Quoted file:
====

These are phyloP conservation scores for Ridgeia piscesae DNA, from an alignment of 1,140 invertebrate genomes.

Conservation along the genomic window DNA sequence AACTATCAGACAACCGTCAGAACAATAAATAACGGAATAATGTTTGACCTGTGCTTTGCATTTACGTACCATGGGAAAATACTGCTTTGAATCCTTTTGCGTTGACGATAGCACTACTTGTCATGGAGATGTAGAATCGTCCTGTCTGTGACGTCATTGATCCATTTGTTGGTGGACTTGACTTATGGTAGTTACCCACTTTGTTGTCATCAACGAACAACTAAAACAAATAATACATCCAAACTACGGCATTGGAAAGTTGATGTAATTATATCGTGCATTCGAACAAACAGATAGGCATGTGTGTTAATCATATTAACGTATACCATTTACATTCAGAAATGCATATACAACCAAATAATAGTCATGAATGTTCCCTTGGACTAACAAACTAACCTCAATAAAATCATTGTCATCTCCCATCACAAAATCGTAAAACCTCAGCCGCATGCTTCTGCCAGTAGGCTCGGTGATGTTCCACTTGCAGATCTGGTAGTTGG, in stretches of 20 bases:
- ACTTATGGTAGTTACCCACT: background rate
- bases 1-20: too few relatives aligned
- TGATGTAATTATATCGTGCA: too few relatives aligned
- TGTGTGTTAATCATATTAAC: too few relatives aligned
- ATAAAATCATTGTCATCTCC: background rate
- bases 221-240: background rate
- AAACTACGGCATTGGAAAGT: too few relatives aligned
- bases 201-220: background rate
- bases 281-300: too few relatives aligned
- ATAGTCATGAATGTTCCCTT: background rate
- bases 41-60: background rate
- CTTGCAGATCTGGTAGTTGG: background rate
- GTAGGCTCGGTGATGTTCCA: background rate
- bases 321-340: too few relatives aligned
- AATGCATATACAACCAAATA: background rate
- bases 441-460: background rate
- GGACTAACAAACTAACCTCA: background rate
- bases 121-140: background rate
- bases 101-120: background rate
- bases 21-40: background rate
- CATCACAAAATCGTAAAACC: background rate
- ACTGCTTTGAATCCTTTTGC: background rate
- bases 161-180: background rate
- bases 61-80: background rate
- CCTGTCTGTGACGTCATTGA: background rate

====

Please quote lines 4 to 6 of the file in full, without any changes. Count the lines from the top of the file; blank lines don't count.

- bases 1-20: too few relatives aligned
- TGATGTAATTATATCGTGCA: too few relatives aligned
- TGTGTGTTAATCATATTAAC: too few relatives aligned